Tuesday, January 22, 2008
“Railroad Train to Heaven”, Part Forty-Nine: a gathering of eagles, Cape May, NJ, August 1963
In our last episode of these unexpurgated memoirs of the man Harold Bloom called “the John Coltrane of 20th Century American Literature” Arnold Schnabel managed once again to escape the embrace of the attractive novelist Gertrude Evans.
But the sultry evening is yet young...
I made my way out the side entrance in a successful maneuver to avoid my mother and aunts. Evening had fallen and the porch was empty except for a couple of guests, a young married couple named DeVore, sitting in rockers and reading magazines by the porch light.
I said hello and went up and over to the other side of the porch to my usual rocker. Miss Evans’s novel was still sitting on the little table, so I picked it up for something to read while waiting for Elektra.
Porter Walker takes Emily to a bar in Greenwich Village called the Kettle of Fish, and they drink beer and listen to a jazz trio.
“Can’t you hear what those cats are doing?” he asks Emily.
Emily listens for a minute and then says, yes, she can hear it.
Then the old rag-and-bones lady shows up again and comes over to the table where Porter the poet and Emily are sitting and drinking cheap beer.
“I told you you would find love,” the old lady says.
The rag-and-bones lady goes away, and then, after talking about the meaning of the universe and about himself, Porter finally asks Emily about her new job, and she wonders if she should tell him that she is reading his epic poem for her job, but she decides not to.
They hit a couple of more bars and eventually wind up at one called Bob’s Bowery Bar. It turns out Porter’s apartment is just around the corner from the bar, and Emily decides to take up Porter’s invitation to spend the night at his “pad”, but strictly on a platonic basis, supposedly.
They go up to his pad, it’s just the one room, with a narrow bed but no couch. Porter says he’ll sleep on the floor. Emily gives him a hard time about this. He says he’s used to sleeping on floors. It goes on like this, and then all of a sudden Emily kisses him. It started to get pretty hot and heavy here, and I felt embarrassed reading it on the porch.
“What are you reading?” called Mrs. DeVore.
“Um, it’s called Ye Cannot Quench,” I called back.
“Isn’t that the novel Miss Evans wrote?”
As I have said, everyone knows everyone’s business around here.
“Yes,” I said.
“You must lend it to me when you’re finished,” she said.
“Well, it’s not my book,” I said. “Miss Evans lent it to me.”
“Oh, she must like you. And what about your lady friend?”
See what I mean? How did they even know I had a lady friend?
“I hear your lady friend is a real hot ticket, Arnold,” said Mr. DeVore.
Already we were on a first-name basis, and I’d never done more than say hello to these people.
“Jewish girl, isn’t she, Arnold?” said Mrs. DeVore.
“She is a member of the Israelite tribe,” I said, and I have no idea why I said that, but it, or the way I said it, somehow seemed to take them aback and they smiled and went back to their magazines, she a Ladies’ Home Journal, he a Saturday Evening Post.
I went back to Miss Evans’s book and the steamy scene. They were now on Porter’s bed, and Emily’s bosom was heaving and she was running her hands over his slim lithe muscles and breathing in his “musk of the city and manhood”. And just when you think she’s about to — you know — she goes into a long remembrance of a date she had with a high school boy back in West Virginia, on a night “scented with honeysuckle and sweet warm sweat”. The boy, named Cletus, or “Clete”, takes her out to a remote mountain spot in his Model T —
But meanwhile I’m thinking, why is this Emily all of a sudden daydreaming about this old boyfriend of hers while she’s busy kissing and running her hands along the lithe muscles of this Porter guy?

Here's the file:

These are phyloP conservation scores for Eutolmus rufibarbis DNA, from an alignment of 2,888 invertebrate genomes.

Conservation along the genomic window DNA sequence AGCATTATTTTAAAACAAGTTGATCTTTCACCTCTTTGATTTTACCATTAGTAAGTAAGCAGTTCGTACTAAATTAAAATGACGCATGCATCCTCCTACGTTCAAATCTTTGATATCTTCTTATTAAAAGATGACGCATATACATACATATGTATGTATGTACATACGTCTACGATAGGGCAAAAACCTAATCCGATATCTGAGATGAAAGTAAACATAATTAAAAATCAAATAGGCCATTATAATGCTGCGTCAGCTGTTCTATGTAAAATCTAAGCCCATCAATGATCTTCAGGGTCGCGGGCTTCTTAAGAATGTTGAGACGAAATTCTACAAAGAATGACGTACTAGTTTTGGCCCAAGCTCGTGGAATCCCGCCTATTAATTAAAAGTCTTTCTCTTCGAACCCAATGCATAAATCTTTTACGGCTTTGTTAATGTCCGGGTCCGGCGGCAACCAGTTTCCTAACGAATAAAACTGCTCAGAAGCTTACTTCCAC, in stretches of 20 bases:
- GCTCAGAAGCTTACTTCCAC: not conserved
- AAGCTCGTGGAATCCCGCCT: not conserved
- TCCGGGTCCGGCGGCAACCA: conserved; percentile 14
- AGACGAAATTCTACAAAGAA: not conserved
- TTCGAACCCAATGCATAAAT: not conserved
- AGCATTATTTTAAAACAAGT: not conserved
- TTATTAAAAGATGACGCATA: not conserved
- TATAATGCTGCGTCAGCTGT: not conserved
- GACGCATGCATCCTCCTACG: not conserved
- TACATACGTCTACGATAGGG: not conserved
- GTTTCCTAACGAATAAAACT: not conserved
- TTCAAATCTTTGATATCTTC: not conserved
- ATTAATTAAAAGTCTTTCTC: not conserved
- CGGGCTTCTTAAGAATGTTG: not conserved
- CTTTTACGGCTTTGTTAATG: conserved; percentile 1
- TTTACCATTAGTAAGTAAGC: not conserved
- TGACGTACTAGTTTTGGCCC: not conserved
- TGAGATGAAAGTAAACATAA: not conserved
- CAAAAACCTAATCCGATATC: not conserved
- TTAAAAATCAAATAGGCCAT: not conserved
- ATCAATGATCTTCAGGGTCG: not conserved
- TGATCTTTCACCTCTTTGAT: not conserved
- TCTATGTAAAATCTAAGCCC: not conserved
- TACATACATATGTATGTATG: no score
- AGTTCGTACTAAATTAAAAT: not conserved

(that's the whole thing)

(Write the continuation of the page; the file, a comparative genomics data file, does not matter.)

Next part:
But I kept reading anyway, thinking there was still a chance it might make some sense.
And then all of a sudden Steve was standing there, saying, “Aren’t you engrossed?”
At first I wasn’t sure if this was Steve himself, or an maybe an apparition of Steve as Jesus. He was carrying a bouquet of calla lilies, so that made me suspicious. I glanced over at the DeVores, and they were both looking at Steve, although seeming to be trying to pretend that they weren’t blatantly staring at him. So this made me think it was probably really Steve. If things have gotten to the point where other people are seeing Jesus too, well, then we’re all in big trouble.
“Hi, Steve,” I said.
“So you’re coming tonight, right?” he said.
“Where?” I asked.
“To the cook-out.”
Once again I’d forgotten all about it.
“You know, he said. "The one with Frank Sinatra. And the Rat Pack. Swimming pools. Movie stars?”
“They have a swimming pool there?” I asked.
“I have no idea,” he said. “But you are coming, aren’t you?”
“Yes,” I said. “I’m waiting for Elektra.”
“When is she supposed to be here?”
I checked my watch.
“About a half hour ago,” I said.
“Primping, I’m sure," he said. “I feel so much better now myself. Had a beauty nap. How do you think I look?”
He was wearing white loose trousers and a long-sleeved white dress shirt of some very light-looking material. He also wore white shoes I noticed.
“You don’t think the white bucks are a bit de trop?” he asked.
“No, not at all,” I said.
“And the calla lilies?” he asked.
They did seem odd to me, but I didn’t say so.
“She told me she likes calla lilies,” said Steve.
“Who?” I asked.
“Who? My date! Charlotte.”
It all came back to me now.
“What do you think of her?” he asked. “May I sit?”
“Sure,” I said.
And he sat down in the rocker next to my right. He leaned over toward me and spoke lowly, as if he didn’t want the DeVores to hear him, and in fact I could see them over his shoulder, pretending to read their magazines, but straining their ears to catch our every word.
“Tell me true, what do you think of her?”
“She seems nice,” I said.
“I think she’s divine,” said Steve. “Magnificent. She reminds me of Deborah Kerr. With just a bit of Katherine Hepburn. Or Bette Davis. Just — fabulous. And her mother — isn’t her mother a scream?”
“Yeah,” I said.
“So what do you think of her and me?”
“Miss Rathbone and you?”
“Yes. I certainly didn’t mean Mrs. Rathbone and me.”
He had gotten progressively louder, but now I spoke in a very low voice.
“Do you mean — for you to — go out with her?”
“Yes! What d’ya think?”
It was full dark now, the street lamps were on, and inside the house in my aunts’ living room Route 66 was playing on the TV. The DeVores were still trying to eavesdrop.